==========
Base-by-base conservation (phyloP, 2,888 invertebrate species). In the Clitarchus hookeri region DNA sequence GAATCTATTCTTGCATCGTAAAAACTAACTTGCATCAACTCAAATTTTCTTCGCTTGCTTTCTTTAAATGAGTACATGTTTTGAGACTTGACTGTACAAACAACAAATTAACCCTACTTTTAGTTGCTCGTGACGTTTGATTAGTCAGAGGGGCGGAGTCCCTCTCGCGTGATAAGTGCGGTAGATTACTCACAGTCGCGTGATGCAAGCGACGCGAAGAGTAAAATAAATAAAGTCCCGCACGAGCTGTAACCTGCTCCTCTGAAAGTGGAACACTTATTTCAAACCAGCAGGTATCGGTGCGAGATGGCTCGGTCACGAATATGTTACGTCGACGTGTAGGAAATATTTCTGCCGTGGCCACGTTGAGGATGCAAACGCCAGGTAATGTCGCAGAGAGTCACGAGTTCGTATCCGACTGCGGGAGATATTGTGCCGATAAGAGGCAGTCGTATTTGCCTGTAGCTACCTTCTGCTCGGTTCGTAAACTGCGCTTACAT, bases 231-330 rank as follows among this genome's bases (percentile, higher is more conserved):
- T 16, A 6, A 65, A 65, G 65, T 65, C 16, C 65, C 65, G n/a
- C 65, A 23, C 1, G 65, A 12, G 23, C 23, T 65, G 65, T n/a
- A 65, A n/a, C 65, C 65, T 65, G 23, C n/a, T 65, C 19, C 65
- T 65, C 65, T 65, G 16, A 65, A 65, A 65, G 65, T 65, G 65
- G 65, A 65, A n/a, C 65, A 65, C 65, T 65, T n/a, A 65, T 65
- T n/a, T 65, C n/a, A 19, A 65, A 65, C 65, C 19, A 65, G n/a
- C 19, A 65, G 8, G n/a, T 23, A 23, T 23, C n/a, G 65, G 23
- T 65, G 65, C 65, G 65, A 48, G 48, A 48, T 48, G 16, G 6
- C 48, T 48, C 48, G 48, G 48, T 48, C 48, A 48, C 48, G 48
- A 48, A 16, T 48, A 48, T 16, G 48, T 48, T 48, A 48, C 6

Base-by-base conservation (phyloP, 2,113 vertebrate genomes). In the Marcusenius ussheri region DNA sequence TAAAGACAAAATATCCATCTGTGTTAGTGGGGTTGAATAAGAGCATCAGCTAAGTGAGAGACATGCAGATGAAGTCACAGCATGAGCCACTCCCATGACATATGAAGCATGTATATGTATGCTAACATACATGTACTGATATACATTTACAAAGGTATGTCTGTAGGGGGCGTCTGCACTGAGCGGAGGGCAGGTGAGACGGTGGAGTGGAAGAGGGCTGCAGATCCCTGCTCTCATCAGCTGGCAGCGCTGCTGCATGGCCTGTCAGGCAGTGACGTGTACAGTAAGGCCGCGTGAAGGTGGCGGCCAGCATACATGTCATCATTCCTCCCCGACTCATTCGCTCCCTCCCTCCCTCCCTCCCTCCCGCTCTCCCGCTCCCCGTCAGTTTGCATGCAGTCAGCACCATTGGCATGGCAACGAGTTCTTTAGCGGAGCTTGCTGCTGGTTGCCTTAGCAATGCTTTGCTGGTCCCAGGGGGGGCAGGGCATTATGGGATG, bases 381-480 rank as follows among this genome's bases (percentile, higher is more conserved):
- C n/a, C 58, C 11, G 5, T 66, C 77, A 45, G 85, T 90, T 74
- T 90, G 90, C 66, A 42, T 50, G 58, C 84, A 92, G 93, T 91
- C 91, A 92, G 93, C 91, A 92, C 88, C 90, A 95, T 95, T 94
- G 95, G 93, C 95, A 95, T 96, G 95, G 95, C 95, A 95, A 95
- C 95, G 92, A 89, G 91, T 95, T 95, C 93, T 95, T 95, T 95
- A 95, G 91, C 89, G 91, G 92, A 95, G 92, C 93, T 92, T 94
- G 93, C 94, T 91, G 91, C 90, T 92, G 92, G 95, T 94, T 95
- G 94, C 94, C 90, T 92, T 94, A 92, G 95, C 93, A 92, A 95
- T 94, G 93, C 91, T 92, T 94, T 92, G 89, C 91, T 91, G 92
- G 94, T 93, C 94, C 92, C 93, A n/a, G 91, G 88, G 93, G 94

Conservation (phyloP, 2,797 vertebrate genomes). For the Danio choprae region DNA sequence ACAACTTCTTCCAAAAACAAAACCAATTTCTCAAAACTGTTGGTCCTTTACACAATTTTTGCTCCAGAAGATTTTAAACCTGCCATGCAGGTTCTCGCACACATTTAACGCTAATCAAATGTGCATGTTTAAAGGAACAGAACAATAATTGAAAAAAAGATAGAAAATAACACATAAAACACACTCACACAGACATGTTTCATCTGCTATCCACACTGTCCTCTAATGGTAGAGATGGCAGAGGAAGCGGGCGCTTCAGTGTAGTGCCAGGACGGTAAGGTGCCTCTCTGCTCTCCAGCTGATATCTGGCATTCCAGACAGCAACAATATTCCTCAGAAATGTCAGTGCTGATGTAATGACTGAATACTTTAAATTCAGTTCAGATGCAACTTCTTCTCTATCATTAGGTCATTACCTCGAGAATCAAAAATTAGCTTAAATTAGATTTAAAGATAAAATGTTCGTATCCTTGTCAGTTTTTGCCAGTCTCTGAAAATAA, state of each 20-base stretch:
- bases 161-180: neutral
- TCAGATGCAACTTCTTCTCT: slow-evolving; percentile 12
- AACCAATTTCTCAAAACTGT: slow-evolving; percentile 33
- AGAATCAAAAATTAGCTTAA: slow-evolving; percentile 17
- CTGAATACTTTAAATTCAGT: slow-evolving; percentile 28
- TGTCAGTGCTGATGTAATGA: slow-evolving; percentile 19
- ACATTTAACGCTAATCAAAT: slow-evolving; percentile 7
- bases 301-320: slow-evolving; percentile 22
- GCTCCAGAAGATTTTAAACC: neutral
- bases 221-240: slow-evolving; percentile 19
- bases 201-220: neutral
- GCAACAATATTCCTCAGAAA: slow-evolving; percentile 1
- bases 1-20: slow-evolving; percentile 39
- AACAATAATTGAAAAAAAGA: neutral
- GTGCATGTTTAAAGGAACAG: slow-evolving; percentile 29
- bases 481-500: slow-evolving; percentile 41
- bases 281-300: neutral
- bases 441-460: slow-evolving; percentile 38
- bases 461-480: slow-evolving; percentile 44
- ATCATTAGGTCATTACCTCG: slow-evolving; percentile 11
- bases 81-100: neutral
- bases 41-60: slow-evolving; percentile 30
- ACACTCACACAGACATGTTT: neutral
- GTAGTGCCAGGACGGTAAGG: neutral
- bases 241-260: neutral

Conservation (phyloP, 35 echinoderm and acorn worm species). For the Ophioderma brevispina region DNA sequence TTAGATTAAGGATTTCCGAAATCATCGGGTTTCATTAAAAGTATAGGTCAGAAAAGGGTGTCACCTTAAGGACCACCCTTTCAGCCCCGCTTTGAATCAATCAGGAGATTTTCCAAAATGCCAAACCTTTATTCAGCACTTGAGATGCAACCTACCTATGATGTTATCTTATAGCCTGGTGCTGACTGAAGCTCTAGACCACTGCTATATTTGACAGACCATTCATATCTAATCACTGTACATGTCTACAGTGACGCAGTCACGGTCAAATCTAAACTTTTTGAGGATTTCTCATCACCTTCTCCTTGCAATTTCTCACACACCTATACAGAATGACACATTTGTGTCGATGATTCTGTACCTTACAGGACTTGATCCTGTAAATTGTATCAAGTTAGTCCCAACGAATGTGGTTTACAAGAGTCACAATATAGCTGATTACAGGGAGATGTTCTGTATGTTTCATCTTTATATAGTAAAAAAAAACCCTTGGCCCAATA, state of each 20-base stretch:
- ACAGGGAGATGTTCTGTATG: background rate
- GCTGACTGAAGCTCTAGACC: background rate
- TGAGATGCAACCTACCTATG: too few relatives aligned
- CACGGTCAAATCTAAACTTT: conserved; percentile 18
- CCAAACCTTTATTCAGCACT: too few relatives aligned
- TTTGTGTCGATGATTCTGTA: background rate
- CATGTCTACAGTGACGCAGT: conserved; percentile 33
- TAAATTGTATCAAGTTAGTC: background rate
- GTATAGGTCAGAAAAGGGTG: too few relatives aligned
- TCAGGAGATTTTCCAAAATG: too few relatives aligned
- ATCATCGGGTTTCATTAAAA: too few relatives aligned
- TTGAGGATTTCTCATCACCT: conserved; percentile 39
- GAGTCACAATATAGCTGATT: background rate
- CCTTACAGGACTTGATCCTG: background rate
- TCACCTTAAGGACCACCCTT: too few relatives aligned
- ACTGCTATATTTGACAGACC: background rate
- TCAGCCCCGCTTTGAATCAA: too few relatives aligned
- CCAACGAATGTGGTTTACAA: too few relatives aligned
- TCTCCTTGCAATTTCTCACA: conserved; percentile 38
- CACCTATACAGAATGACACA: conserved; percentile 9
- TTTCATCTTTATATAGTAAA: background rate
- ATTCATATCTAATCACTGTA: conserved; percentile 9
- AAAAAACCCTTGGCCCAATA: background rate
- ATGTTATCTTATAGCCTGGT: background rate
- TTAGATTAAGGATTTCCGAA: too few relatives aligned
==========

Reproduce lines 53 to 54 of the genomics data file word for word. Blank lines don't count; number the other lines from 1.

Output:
- CACGGTCAAATCTAAACTTT: conserved; percentile 18
- CCAAACCTTTATTCAGCACT: too few relatives aligned